This appears to be a thread in her life as Irenosen expresses her thoughts and emotions through writing. When her mother was in hospital for an eye operation, Irenosen passed the time in the waiting room penning a poem. During bouts of insomnia in her younger days the natural remedy was to pick up her pen and write.

Irenosen gave up her study in law to pursue a career in the arts. She has had articles published in many magazines and newspapers, including the Guardian and the Observer. Her short stories - no doubt influenced by the custom of storytelling at social gatherings in her early years - have been published in the UK, the USA and Africa.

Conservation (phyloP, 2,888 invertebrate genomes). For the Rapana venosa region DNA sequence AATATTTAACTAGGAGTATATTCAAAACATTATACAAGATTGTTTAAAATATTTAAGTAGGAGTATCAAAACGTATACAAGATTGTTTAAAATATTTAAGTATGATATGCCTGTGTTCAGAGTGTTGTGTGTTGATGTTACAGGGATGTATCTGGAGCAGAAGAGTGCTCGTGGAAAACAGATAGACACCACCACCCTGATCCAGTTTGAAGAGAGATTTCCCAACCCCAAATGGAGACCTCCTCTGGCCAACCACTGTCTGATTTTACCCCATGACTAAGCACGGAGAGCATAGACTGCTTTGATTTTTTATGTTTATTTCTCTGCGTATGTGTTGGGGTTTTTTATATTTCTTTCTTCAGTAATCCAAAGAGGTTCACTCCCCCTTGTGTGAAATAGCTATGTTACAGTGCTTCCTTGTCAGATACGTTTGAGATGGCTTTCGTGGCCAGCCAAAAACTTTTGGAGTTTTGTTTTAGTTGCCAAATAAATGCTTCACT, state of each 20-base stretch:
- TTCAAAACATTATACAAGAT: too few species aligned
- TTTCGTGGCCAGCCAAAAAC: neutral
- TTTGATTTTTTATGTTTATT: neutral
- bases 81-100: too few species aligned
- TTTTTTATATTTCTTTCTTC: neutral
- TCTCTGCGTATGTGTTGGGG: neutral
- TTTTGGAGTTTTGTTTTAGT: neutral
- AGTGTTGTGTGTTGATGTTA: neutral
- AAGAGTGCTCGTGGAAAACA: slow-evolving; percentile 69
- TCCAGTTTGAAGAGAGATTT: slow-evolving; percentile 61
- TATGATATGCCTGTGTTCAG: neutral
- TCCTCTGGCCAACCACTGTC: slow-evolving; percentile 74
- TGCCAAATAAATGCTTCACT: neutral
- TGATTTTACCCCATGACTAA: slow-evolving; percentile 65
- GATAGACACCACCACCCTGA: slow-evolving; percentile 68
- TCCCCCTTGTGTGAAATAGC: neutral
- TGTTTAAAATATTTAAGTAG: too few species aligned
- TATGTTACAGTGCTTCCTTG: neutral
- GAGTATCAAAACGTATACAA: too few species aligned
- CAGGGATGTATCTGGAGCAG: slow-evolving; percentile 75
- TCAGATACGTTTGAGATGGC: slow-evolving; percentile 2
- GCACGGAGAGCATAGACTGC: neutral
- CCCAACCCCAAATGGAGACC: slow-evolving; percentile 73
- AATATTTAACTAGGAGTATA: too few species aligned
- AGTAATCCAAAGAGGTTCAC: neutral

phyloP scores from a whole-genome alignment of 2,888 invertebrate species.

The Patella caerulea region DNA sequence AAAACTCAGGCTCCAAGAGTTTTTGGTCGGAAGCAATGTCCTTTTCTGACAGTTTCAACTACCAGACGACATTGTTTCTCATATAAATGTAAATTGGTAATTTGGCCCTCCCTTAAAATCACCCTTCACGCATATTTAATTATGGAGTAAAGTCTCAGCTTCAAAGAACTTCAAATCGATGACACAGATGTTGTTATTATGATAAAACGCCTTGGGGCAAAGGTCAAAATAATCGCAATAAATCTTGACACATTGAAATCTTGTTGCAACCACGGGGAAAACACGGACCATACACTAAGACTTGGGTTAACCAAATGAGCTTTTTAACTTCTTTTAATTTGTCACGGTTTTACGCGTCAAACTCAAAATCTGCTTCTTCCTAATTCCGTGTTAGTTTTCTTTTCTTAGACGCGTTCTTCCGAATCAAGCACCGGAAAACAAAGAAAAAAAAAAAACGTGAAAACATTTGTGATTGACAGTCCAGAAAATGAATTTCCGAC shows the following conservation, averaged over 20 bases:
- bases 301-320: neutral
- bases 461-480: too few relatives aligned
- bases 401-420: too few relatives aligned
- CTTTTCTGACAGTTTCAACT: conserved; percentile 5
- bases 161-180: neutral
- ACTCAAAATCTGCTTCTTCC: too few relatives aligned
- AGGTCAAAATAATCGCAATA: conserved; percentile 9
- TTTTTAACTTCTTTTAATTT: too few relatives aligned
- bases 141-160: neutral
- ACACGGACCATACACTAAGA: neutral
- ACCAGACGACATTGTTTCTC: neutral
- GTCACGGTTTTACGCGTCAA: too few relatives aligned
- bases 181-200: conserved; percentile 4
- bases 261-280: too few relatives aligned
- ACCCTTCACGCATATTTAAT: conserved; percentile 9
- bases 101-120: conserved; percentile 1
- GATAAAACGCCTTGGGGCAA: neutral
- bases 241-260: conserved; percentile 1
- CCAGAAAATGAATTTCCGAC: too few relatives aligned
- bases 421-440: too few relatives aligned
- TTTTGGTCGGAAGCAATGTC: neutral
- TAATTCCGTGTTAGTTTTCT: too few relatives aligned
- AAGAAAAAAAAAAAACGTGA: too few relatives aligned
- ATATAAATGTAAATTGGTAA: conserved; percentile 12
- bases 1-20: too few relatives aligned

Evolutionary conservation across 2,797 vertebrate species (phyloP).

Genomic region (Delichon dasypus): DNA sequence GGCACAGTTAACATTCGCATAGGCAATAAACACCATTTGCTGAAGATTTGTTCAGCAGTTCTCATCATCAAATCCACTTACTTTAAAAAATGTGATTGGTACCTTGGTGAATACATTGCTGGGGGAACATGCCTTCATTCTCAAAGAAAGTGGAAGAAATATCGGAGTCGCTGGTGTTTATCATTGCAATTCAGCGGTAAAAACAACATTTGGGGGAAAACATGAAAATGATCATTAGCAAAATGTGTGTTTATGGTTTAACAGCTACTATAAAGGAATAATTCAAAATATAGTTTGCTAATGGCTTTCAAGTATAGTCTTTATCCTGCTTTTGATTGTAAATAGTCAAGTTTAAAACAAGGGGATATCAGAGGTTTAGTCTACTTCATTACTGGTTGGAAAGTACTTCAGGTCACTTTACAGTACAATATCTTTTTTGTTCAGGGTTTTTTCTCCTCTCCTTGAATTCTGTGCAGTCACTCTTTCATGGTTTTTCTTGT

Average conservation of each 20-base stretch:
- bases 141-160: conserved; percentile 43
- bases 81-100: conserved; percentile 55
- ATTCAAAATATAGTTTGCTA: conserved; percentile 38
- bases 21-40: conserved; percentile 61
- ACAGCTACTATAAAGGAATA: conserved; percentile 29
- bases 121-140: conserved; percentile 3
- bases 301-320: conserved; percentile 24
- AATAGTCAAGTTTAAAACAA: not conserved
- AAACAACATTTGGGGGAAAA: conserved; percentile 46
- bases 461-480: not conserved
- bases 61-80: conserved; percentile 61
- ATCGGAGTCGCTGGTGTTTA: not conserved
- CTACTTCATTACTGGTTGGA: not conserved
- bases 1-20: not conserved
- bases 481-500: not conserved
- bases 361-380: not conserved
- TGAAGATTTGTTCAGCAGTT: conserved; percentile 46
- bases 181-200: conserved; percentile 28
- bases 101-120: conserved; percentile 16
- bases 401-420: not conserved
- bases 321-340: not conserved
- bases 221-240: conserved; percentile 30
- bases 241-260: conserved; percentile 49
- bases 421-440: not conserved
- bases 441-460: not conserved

Now Irenosen has written her first novel Butterfly Fish released on 8th July 2015.
The novel links contemporary London with 19th century Benin, Nigeria through Joy. When her mother dies, Joy is heartbroken and is pulled towards an artefact which she inherits from her mother: the cast of a warrior's head of a 19th century king in Nigeria. Her interest in the artefact results in Joy dreaming of a mysterious woman of the past which leads to revelations of family secrets. Butterfly Fish is a powerful novel of love, hope and loss written in Irenosen's unique and compelling style.

The following questions and answers allow us to get to know Irenosen more personally. We wish Irenosen all the success she deserves with the novel and her future writing.

Tell us of your journey as a writer.